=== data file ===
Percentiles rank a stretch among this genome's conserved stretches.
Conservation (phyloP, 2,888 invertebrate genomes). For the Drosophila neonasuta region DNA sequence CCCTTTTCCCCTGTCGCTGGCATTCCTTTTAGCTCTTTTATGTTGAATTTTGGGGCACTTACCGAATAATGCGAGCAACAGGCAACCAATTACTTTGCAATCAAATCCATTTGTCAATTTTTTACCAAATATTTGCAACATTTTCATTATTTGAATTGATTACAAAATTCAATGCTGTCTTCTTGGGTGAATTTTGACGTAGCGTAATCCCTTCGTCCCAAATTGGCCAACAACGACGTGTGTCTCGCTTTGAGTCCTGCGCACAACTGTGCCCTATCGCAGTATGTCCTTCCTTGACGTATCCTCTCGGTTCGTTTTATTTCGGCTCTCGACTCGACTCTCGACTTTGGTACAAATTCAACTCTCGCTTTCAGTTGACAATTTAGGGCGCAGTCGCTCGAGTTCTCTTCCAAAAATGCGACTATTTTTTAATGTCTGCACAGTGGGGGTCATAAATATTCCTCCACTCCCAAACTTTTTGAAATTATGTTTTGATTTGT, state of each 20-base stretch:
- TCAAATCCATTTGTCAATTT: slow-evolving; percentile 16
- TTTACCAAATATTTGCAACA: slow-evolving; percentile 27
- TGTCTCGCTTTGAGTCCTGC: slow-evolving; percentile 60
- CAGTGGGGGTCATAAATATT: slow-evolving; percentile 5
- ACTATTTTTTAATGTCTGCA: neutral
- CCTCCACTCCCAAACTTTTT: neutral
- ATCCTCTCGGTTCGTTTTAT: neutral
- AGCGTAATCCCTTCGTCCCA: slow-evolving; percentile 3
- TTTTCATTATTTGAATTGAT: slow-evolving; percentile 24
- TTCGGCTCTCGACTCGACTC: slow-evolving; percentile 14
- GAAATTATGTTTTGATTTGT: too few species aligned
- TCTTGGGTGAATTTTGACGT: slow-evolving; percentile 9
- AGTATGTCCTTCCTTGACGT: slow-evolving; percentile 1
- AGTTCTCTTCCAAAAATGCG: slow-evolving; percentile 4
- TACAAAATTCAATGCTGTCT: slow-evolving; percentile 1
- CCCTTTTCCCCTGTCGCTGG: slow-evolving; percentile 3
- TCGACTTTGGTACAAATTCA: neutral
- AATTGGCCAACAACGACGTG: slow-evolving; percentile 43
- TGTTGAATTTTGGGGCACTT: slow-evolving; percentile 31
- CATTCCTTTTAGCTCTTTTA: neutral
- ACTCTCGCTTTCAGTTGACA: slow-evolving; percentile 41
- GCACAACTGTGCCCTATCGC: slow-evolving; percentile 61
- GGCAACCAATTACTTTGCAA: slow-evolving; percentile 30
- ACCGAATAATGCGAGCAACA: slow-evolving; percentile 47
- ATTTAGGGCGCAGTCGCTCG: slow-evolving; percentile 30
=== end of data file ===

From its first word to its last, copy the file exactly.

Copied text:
Percentiles rank a stretch among this genome's conserved stretches.
Conservation (phyloP, 2,888 invertebrate genomes). For the Drosophila neonasuta region DNA sequence CCCTTTTCCCCTGTCGCTGGCATTCCTTTTAGCTCTTTTATGTTGAATTTTGGGGCACTTACCGAATAATGCGAGCAACAGGCAACCAATTACTTTGCAATCAAATCCATTTGTCAATTTTTTACCAAATATTTGCAACATTTTCATTATTTGAATTGATTACAAAATTCAATGCTGTCTTCTTGGGTGAATTTTGACGTAGCGTAATCCCTTCGTCCCAAATTGGCCAACAACGACGTGTGTCTCGCTTTGAGTCCTGCGCACAACTGTGCCCTATCGCAGTATGTCCTTCCTTGACGTATCCTCTCGGTTCGTTTTATTTCGGCTCTCGACTCGACTCTCGACTTTGGTACAAATTCAACTCTCGCTTTCAGTTGACAATTTAGGGCGCAGTCGCTCGAGTTCTCTTCCAAAAATGCGACTATTTTTTAATGTCTGCACAGTGGGGGTCATAAATATTCCTCCACTCCCAAACTTTTTGAAATTATGTTTTGATTTGT, state of each 20-base stretch:
- TCAAATCCATTTGTCAATTT: slow-evolving; percentile 16
- TTTACCAAATATTTGCAACA: slow-evolving; percentile 27
- TGTCTCGCTTTGAGTCCTGC: slow-evolving; percentile 60
- CAGTGGGGGTCATAAATATT: slow-evolving; percentile 5
- ACTATTTTTTAATGTCTGCA: neutral
- CCTCCACTCCCAAACTTTTT: neutral
- ATCCTCTCGGTTCGTTTTAT: neutral
- AGCGTAATCCCTTCGTCCCA: slow-evolving; percentile 3
- TTTTCATTATTTGAATTGAT: slow-evolving; percentile 24
- TTCGGCTCTCGACTCGACTC: slow-evolving; percentile 14
- GAAATTATGTTTTGATTTGT: too few species aligned
- TCTTGGGTGAATTTTGACGT: slow-evolving; percentile 9
- AGTATGTCCTTCCTTGACGT: slow-evolving; percentile 1
- AGTTCTCTTCCAAAAATGCG: slow-evolving; percentile 4
- TACAAAATTCAATGCTGTCT: slow-evolving; percentile 1
- CCCTTTTCCCCTGTCGCTGG: slow-evolving; percentile 3
- TCGACTTTGGTACAAATTCA: neutral
- AATTGGCCAACAACGACGTG: slow-evolving; percentile 43
- TGTTGAATTTTGGGGCACTT: slow-evolving; percentile 31
- CATTCCTTTTAGCTCTTTTA: neutral
- ACTCTCGCTTTCAGTTGACA: slow-evolving; percentile 41
- GCACAACTGTGCCCTATCGC: slow-evolving; percentile 61
- GGCAACCAATTACTTTGCAA: slow-evolving; percentile 30
- ACCGAATAATGCGAGCAACA: slow-evolving; percentile 47
- ATTTAGGGCGCAGTCGCTCG: slow-evolving; percentile 30